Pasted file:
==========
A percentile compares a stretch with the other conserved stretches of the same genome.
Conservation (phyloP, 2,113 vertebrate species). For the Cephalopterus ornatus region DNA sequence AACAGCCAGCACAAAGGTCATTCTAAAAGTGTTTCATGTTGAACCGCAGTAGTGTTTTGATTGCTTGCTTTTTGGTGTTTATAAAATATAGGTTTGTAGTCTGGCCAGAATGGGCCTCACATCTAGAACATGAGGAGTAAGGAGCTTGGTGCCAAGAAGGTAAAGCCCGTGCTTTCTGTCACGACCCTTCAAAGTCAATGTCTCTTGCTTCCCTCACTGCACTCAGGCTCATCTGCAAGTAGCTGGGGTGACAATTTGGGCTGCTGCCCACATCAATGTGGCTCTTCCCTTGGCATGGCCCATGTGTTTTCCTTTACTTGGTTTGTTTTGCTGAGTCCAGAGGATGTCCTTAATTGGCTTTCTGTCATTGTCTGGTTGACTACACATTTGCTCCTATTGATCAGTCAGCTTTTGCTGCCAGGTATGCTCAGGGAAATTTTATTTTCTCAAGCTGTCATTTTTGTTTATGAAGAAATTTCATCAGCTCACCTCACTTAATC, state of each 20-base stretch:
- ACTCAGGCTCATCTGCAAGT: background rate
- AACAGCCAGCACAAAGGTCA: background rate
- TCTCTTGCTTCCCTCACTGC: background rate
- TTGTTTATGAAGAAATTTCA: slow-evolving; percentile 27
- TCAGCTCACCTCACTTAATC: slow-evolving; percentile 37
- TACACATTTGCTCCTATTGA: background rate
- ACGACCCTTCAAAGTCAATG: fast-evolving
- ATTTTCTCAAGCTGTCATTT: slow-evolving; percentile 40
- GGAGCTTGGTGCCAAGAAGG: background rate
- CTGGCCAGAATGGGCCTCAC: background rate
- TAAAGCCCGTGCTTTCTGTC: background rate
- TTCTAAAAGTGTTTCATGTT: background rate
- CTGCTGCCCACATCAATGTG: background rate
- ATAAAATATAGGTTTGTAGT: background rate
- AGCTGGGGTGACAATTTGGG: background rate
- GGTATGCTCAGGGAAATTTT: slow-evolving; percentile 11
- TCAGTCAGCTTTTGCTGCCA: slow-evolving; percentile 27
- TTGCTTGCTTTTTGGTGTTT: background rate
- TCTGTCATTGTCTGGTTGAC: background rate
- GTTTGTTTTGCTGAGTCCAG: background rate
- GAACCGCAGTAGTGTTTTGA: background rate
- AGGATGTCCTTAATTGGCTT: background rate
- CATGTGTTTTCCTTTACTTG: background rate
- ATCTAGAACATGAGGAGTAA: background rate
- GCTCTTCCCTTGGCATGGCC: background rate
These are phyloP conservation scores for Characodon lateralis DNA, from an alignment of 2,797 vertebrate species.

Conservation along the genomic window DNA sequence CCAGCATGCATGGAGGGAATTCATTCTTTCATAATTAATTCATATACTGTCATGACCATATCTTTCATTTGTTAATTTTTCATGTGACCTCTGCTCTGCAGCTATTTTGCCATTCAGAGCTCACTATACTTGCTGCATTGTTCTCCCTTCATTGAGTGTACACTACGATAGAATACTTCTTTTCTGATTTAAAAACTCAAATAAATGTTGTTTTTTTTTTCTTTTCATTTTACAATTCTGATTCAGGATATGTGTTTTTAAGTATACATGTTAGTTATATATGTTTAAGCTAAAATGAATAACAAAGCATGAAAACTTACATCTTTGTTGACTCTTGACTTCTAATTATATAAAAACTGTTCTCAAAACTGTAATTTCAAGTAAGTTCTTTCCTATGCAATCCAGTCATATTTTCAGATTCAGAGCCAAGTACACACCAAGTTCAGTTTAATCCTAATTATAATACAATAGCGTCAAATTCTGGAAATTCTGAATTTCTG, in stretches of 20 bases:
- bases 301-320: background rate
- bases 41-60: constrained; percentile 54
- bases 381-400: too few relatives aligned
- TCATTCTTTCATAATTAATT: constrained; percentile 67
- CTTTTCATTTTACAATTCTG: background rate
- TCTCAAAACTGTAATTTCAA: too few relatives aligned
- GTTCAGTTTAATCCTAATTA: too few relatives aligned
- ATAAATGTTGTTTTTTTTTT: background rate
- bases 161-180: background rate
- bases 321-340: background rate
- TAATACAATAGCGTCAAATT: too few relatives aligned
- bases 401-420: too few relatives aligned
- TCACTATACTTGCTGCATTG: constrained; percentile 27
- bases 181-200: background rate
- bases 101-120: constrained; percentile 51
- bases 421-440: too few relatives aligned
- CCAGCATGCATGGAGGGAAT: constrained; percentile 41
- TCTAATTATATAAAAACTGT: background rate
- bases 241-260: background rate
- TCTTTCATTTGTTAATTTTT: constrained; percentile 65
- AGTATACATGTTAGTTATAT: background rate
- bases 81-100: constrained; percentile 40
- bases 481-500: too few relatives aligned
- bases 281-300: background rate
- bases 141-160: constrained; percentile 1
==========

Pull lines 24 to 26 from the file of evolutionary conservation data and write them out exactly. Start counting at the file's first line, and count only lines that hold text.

- AGGATGTCCTTAATTGGCTT: background rate
- CATGTGTTTTCCTTTACTTG: background rate
- ATCTAGAACATGAGGAGTAA: background rate